Longhurst: ‘A cry for home’

Dec 4, 2017 by

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“Everyone needs a home — where families are safe and secure, where their basic needs are met, where they can come and go freely, and where they can imagine a future.”

John Longhurst


That’s the way a new campaign called “A Cry for Home” from Mennonite Central Committee on Palestine and Israel begins.

“But that is not the reality for Palestinians,” it goes on to say.

The goal of the campaign is to draw attention to the plight of Palestinians living under Israeli occupation and how may have experienced the demolition of their homes.

Through the campaign, MCC Canada is asking people to sign a petition that urges the Canadian government to “prioritize the human rights of Palestinian children and hold Israeli authorities accountable for widespread and systematic ill-treatment and torture of Palestinian child detainees.”

Thinking about the campaign, some may wonder: With all the huge needs in the world today, why focus on this issue?

On the MCC Canada Ottawa Office blog, public engagement coordinator Esther Epp-Tiessen gave a number of reasons: requests from partners, the desperate situation facing Palestinians and MCC’s 68-year history in the region.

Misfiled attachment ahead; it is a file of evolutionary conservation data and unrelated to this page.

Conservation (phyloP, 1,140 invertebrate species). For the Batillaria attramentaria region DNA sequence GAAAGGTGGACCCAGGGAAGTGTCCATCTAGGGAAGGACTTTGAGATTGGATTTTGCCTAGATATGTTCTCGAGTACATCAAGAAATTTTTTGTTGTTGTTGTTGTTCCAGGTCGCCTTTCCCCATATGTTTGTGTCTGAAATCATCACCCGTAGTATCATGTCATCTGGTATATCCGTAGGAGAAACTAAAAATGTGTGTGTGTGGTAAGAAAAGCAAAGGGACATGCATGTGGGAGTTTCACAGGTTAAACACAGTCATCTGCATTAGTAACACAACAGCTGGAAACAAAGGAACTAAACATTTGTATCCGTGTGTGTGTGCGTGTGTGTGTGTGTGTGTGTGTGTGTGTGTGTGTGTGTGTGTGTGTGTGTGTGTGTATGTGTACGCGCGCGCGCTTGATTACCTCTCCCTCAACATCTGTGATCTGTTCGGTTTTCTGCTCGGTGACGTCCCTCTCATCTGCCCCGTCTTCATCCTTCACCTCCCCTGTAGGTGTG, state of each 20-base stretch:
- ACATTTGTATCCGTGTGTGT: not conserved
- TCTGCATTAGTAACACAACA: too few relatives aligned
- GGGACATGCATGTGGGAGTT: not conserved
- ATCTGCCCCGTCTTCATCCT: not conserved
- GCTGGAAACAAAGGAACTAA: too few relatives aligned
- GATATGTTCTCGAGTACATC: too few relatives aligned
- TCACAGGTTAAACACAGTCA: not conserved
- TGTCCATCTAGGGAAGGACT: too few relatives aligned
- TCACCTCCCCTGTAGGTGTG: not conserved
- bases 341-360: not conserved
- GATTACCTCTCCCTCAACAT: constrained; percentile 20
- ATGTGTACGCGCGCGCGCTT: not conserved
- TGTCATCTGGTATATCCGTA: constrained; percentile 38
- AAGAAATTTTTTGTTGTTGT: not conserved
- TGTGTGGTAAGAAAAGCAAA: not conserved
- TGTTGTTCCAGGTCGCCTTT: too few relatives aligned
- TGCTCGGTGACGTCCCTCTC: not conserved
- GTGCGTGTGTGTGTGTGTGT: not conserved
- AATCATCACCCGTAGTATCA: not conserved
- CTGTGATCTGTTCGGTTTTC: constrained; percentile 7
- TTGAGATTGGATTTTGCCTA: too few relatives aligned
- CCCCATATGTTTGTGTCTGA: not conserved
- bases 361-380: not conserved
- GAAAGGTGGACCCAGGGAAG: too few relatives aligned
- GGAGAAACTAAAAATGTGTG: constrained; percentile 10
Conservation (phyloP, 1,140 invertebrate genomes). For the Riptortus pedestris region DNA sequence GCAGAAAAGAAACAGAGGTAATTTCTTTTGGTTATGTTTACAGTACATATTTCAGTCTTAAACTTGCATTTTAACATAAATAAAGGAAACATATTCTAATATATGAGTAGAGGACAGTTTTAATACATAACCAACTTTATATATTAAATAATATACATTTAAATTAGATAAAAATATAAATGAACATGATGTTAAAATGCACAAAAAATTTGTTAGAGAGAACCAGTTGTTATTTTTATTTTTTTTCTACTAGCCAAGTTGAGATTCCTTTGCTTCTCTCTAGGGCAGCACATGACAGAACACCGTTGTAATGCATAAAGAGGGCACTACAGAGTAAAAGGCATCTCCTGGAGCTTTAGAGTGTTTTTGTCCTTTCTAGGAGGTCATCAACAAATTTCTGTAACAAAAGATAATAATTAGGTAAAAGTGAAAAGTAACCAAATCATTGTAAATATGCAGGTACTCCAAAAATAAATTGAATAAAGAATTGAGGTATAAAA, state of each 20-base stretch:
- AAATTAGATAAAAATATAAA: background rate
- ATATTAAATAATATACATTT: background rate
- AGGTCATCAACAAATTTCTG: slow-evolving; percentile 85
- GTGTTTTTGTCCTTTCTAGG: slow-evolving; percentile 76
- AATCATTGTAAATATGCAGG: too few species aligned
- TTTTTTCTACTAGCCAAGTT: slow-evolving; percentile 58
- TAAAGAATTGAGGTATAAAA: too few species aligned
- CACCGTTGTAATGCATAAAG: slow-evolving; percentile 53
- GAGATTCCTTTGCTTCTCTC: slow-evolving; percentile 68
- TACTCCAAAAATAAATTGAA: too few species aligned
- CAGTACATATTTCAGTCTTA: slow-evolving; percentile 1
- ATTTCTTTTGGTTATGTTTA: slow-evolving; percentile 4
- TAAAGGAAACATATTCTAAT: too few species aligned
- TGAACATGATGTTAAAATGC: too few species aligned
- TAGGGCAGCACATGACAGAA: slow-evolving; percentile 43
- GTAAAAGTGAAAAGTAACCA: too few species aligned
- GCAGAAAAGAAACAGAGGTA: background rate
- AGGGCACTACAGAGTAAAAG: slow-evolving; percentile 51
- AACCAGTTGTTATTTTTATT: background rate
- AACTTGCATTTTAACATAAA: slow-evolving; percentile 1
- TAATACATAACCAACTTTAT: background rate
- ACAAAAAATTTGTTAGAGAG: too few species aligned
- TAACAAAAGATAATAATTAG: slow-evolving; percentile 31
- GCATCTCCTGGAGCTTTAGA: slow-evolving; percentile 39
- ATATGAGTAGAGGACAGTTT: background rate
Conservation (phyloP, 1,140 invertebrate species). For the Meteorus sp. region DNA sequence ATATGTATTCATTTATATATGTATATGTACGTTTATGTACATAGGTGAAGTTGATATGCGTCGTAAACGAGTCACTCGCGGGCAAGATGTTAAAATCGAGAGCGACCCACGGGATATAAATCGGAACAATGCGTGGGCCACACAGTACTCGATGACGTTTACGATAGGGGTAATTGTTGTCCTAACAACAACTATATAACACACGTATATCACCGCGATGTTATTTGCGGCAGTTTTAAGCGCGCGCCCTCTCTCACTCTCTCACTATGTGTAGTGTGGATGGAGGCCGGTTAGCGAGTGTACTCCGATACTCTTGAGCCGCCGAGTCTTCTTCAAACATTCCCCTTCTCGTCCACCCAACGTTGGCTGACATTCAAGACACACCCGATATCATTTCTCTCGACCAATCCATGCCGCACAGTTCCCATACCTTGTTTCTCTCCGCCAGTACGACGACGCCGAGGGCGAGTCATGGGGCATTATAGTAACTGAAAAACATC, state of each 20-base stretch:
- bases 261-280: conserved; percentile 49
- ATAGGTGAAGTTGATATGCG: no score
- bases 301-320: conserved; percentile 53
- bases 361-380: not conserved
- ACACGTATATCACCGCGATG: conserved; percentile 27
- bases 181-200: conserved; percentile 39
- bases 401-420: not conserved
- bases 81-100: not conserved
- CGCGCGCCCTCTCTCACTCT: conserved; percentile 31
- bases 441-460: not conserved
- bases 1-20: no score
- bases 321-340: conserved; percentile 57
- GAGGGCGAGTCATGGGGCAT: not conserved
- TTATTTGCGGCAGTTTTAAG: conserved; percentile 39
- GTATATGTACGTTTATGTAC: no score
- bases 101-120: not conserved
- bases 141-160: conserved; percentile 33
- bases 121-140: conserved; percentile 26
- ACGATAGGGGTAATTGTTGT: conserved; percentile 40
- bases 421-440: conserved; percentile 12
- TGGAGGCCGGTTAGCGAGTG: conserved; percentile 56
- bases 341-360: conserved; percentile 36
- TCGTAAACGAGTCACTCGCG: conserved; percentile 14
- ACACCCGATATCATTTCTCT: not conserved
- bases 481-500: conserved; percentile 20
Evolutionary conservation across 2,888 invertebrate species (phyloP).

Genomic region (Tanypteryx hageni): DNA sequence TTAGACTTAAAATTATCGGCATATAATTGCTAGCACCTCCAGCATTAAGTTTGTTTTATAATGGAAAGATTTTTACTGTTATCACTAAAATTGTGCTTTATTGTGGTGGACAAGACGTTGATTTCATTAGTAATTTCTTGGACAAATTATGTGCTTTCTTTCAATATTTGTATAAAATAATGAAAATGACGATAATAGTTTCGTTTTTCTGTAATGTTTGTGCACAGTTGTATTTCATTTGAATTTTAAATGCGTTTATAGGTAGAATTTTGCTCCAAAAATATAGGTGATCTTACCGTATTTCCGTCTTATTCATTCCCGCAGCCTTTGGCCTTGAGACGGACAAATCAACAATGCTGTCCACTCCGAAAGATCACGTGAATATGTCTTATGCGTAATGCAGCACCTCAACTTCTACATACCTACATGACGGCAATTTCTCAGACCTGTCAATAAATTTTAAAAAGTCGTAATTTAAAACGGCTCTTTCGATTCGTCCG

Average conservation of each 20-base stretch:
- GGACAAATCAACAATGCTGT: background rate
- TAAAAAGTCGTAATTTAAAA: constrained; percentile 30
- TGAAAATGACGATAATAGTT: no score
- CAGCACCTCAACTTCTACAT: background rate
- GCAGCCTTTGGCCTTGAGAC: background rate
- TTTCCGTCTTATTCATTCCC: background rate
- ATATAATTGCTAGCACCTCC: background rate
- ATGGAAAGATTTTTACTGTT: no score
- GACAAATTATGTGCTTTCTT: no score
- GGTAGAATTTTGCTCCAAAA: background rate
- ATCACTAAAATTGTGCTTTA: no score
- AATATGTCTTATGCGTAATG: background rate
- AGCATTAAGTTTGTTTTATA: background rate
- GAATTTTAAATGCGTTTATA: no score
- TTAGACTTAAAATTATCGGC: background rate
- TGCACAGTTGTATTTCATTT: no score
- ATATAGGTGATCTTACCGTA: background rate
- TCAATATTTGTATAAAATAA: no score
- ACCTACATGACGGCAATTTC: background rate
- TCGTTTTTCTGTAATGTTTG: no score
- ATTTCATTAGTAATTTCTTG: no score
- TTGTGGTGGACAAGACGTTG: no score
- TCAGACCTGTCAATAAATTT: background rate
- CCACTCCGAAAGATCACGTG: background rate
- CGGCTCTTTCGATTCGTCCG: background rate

They are also doing it because they care about Israeli Jews, who are also “harmed by the words, walls and weapons that divide them from Palestinians.”

Faith, of course, is another big reason: “Our commitment to Jesus compels us to stand with the oppressed, lovingly speak truth to power and actively seek a just peace in the land where Jesus walked.”

All good reasons, but I wondered if MCC had considered how the campaign might be viewed by Canadian Jews.

Considering recent flare-ups of anti-Semitism in the U.S., and even here in Winnipeg, Man., is MCC Canada worried the campaign might add to the anxiety of Canadian Jews?

I called Rick Cober-Baumann, MCC Canada’s new executive director, to see what he thought.

He acknowledged this is a concern.

“We want to make it absolutely clear that we don’t want to promote antagonism against Jews, in Canada or Israel,” he says.

That’s why the campaign affirms the fears of Israelis, who also “live with ongoing fear and trauma . . . they too long for safety and security.”

MCC “clearly recognizes the insecurity and lack of safety felt by Israelis,” he said, noting that in the past MCC had not fully taken this into account. “This time we are making more of an intentional effort.”

That includes being “more responsive to the Jewish community,” in Canada, doing things like looking for ways to dialogue with Canadian Jews about this issue who also want to find a “nonviolent and just peace in Palestine.”

Cober-Baumann recognizes that not everyone will be happy with the campaign — Jewish or Mennonite. Yet he believes it’s important.

“Our advocacy effort is based on our experience,” he said. “It shows us that there is an occupation and that a deep price is being paid for that occupation by the Palestinians. It grows out of the reality on the ground.”

Through “A Cry for Home,” he hopes MCC’s supporters, and other Canadians, will come to a deeper understanding of the situation.

Whether that happens remains to be seen.

John Longhurst, of Winnipeg, Man., is director of resources and public engagement at Canadian Foodgrains Bank.

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